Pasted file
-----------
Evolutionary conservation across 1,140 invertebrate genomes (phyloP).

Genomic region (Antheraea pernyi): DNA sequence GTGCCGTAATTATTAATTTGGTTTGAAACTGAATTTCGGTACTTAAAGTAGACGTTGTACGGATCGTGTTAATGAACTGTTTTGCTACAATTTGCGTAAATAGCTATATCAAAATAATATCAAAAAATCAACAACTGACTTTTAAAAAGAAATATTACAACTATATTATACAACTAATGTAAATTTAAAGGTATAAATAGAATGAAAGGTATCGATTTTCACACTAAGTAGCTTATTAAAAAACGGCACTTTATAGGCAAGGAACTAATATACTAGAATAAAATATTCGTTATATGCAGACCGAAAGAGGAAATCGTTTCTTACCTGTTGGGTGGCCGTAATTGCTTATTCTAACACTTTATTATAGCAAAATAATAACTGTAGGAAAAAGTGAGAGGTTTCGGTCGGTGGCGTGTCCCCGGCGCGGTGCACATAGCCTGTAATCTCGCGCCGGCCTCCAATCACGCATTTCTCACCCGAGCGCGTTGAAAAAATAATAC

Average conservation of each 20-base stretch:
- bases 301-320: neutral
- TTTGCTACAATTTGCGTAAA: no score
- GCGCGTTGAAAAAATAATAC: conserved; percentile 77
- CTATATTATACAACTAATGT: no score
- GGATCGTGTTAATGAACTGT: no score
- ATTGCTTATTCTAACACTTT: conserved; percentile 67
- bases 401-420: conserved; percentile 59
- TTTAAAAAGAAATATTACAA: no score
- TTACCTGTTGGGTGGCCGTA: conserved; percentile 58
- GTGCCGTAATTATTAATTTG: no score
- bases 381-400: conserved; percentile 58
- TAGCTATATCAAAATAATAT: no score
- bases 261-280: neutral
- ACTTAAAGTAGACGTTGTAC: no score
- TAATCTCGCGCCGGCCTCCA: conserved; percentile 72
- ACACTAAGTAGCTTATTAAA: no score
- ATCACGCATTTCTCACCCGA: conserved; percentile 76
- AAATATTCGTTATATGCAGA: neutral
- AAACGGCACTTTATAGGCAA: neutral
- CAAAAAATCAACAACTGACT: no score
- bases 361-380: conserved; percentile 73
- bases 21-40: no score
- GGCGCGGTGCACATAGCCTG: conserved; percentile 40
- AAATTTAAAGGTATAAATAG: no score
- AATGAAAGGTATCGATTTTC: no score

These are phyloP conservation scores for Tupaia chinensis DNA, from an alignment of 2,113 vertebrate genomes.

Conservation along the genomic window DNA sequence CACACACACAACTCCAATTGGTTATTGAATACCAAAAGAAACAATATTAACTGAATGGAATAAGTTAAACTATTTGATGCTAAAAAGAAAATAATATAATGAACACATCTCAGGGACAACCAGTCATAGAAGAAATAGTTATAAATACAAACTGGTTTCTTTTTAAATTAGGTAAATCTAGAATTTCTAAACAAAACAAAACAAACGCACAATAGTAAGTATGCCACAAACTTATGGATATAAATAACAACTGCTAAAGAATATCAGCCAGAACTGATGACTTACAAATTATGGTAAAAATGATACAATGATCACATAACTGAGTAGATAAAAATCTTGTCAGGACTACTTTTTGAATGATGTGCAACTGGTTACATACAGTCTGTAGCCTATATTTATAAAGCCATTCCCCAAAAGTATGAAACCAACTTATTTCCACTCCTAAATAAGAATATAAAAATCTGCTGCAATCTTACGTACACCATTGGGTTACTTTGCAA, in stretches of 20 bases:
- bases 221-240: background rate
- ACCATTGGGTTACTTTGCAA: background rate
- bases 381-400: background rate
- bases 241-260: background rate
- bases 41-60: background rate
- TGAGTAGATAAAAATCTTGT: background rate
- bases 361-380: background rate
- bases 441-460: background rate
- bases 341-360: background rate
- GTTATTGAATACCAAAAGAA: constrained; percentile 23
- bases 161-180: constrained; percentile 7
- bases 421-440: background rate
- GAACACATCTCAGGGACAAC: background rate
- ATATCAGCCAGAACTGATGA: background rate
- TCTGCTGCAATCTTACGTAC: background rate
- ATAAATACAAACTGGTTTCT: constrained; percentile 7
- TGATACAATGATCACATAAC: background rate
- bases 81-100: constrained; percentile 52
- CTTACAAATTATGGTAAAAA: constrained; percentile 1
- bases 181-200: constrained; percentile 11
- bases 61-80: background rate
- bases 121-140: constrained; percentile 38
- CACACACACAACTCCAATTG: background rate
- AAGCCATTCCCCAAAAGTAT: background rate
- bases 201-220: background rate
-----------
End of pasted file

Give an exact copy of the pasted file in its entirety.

Evolutionary conservation across 1,140 invertebrate genomes (phyloP).

Genomic region (Antheraea pernyi): DNA sequence GTGCCGTAATTATTAATTTGGTTTGAAACTGAATTTCGGTACTTAAAGTAGACGTTGTACGGATCGTGTTAATGAACTGTTTTGCTACAATTTGCGTAAATAGCTATATCAAAATAATATCAAAAAATCAACAACTGACTTTTAAAAAGAAATATTACAACTATATTATACAACTAATGTAAATTTAAAGGTATAAATAGAATGAAAGGTATCGATTTTCACACTAAGTAGCTTATTAAAAAACGGCACTTTATAGGCAAGGAACTAATATACTAGAATAAAATATTCGTTATATGCAGACCGAAAGAGGAAATCGTTTCTTACCTGTTGGGTGGCCGTAATTGCTTATTCTAACACTTTATTATAGCAAAATAATAACTGTAGGAAAAAGTGAGAGGTTTCGGTCGGTGGCGTGTCCCCGGCGCGGTGCACATAGCCTGTAATCTCGCGCCGGCCTCCAATCACGCATTTCTCACCCGAGCGCGTTGAAAAAATAATAC

Average conservation of each 20-base stretch:
- bases 301-320: neutral
- TTTGCTACAATTTGCGTAAA: no score
- GCGCGTTGAAAAAATAATAC: conserved; percentile 77
- CTATATTATACAACTAATGT: no score
- GGATCGTGTTAATGAACTGT: no score
- ATTGCTTATTCTAACACTTT: conserved; percentile 67
- bases 401-420: conserved; percentile 59
- TTTAAAAAGAAATATTACAA: no score
- TTACCTGTTGGGTGGCCGTA: conserved; percentile 58
- GTGCCGTAATTATTAATTTG: no score
- bases 381-400: conserved; percentile 58
- TAGCTATATCAAAATAATAT: no score
- bases 261-280: neutral
- ACTTAAAGTAGACGTTGTAC: no score
- TAATCTCGCGCCGGCCTCCA: conserved; percentile 72
- ACACTAAGTAGCTTATTAAA: no score
- ATCACGCATTTCTCACCCGA: conserved; percentile 76
- AAATATTCGTTATATGCAGA: neutral
- AAACGGCACTTTATAGGCAA: neutral
- CAAAAAATCAACAACTGACT: no score
- bases 361-380: conserved; percentile 73
- bases 21-40: no score
- GGCGCGGTGCACATAGCCTG: conserved; percentile 40
- AAATTTAAAGGTATAAATAG: no score
- AATGAAAGGTATCGATTTTC: no score

These are phyloP conservation scores for Tupaia chinensis DNA, from an alignment of 2,113 vertebrate genomes.

Conservation along the genomic window DNA sequence CACACACACAACTCCAATTGGTTATTGAATACCAAAAGAAACAATATTAACTGAATGGAATAAGTTAAACTATTTGATGCTAAAAAGAAAATAATATAATGAACACATCTCAGGGACAACCAGTCATAGAAGAAATAGTTATAAATACAAACTGGTTTCTTTTTAAATTAGGTAAATCTAGAATTTCTAAACAAAACAAAACAAACGCACAATAGTAAGTATGCCACAAACTTATGGATATAAATAACAACTGCTAAAGAATATCAGCCAGAACTGATGACTTACAAATTATGGTAAAAATGATACAATGATCACATAACTGAGTAGATAAAAATCTTGTCAGGACTACTTTTTGAATGATGTGCAACTGGTTACATACAGTCTGTAGCCTATATTTATAAAGCCATTCCCCAAAAGTATGAAACCAACTTATTTCCACTCCTAAATAAGAATATAAAAATCTGCTGCAATCTTACGTACACCATTGGGTTACTTTGCAA, in stretches of 20 bases:
- bases 221-240: background rate
- ACCATTGGGTTACTTTGCAA: background rate
- bases 381-400: background rate
- bases 241-260: background rate
- bases 41-60: background rate
- TGAGTAGATAAAAATCTTGT: background rate
- bases 361-380: background rate
- bases 441-460: background rate
- bases 341-360: background rate
- GTTATTGAATACCAAAAGAA: constrained; percentile 23
- bases 161-180: constrained; percentile 7
- bases 421-440: background rate
- GAACACATCTCAGGGACAAC: background rate
- ATATCAGCCAGAACTGATGA: background rate
- TCTGCTGCAATCTTACGTAC: background rate
- ATAAATACAAACTGGTTTCT: constrained; percentile 7
- TGATACAATGATCACATAAC: background rate
- bases 81-100: constrained; percentile 52
- CTTACAAATTATGGTAAAAA: constrained; percentile 1
- bases 181-200: constrained; percentile 11
- bases 61-80: background rate
- bases 121-140: constrained; percentile 38
- CACACACACAACTCCAATTG: background rate
- AAGCCATTCCCCAAAAGTAT: background rate
- bases 201-220: background rate